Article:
During the 2008 campaign, Barack Obama was billed as a cool rationalist — a sober and judicious intellectual so unlike the inattentive and twangy “smoke ’em out” George W. Bush, so rational in contrast to the herky-jerky and frenetic John McCain. Like Senator Kerry, our professor president now laments Americans’ descent into emotion. “Facts and science and argument does [sic] not,” our president moans, “seem to be winning the day.”
The largely academic intellectuals whom Obama brought into his administration promised to bring their erudition and logic both to reading public opinion and to providing commensurate winning solutions. Sympathetic liberal pundits also cited their own empirical thinking as proof of a scientific method that they find sorely lacking in the gush and rancor of talk radio, the Tea Party, and Fox News. But in its first 21 months, this administration has serially proved inept at analyzing public opinion, and seems instead governed by predetermined ideology that trumps basic empiricism.
It all started in January 2009, when a giddy Barack Obama failed to appreciate how he got elected. He concluded that his victory was proof of a radical shift to the left on the part of the American electorate. In fact, it was a combination of the novelty of the first serious African-American presidential candidate, a so-so McCain effort, the traumatic financial meltdown of Sept. 15, 2008, unhappiness with the Bush administration’s Iraq war, fawning media, an orphaned presidential election with no incumbent running, and Obama’s centrist campaigning that explained the near impossible election of a northern liberal, when kindred sorts such as Dukakis, Kerry, McGovern, and Mondale had all failed. The country clearly wanted a corrective to the big spending and borrowing of the Bush administration — and soon discovered that, instead, it was going to get a far larger second serving of it.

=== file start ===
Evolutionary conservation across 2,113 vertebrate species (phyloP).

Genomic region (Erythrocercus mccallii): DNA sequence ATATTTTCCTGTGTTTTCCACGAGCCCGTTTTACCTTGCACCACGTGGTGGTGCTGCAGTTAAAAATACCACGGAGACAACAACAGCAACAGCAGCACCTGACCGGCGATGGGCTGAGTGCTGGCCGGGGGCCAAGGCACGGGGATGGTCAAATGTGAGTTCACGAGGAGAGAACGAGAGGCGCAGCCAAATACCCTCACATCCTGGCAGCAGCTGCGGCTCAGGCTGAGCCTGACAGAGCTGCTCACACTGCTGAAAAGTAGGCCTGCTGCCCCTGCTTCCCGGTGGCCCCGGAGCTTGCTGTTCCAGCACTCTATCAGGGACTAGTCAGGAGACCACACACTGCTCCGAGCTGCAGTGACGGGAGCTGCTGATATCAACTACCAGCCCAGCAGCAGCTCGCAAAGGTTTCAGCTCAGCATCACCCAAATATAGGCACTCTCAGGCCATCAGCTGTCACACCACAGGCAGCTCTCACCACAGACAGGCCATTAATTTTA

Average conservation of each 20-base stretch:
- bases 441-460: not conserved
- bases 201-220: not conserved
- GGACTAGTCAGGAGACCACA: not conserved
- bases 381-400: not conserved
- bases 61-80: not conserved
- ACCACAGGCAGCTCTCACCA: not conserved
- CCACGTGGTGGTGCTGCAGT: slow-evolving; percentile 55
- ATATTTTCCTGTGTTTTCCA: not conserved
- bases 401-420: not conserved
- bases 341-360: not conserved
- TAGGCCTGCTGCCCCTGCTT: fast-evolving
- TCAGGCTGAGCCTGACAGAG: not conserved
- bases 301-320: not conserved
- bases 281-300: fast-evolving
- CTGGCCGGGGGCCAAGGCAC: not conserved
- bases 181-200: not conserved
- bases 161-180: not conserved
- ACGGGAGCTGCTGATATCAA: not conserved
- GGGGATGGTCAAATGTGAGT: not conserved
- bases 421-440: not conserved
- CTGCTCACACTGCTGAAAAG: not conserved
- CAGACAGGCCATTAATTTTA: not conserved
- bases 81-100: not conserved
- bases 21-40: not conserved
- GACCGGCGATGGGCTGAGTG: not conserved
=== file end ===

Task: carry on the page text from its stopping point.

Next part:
From the outset, European expansive government was the model for this administration. But a statist antidote to the financial crisis was a complete misreading of ongoing events at home and abroad. The Wall Street meltdown was a result of a two-decade-long state intervention in the mortgage industry. Big government had guaranteed lower-income Americans that they could buy homes they could not afford, while those who built, sold, or financed subsidized houses were aided and abetted by the con — assured of exorbitant government-backed profits with the ethical cover of helping the poor achieve home ownership.
In reaction, quite fabulously the Obama administration explained this government-backed Ponzi scheme in terms of popular distrust of private enterprise and a need for a radical expansion of government as a share of GDP — or, in the now-infamous quip of Rahm Emanuel, “Never let a serious crisis go to waste.” More ironic still, the implosion of much of southern Europe and the belt-tightening and cost-cutting of the European Union’s strongest economies offered ongoing proof that the redistributive state was unsustainable, at the precise moment we Johnny-come-lately Americans were rushing to embrace just that failed paradigm. The almost stealthy departure from the Obama administration of academics who so prominently guided our economic policy until recently — Peter Orszag, Christina Romer, Larry Summers — suggests that they wished to get out of fantasy town ahead of the reasoning posse that was bound to follow.
The same flight of logic explains the Obamians’ weird post-election political triumphalism about the first two years of unpopular legislation promoted or passed by the administration. The takeover of health care, passage in the House of cap-and-trade, bailouts, expansions of entitlements, and huge deficits should — given their low poll ratings — have been something to hide rather than parade. Yet Obama and his loyalists point to these very accomplishments as proof that a now unpopular administration should be proud of its unpopular record.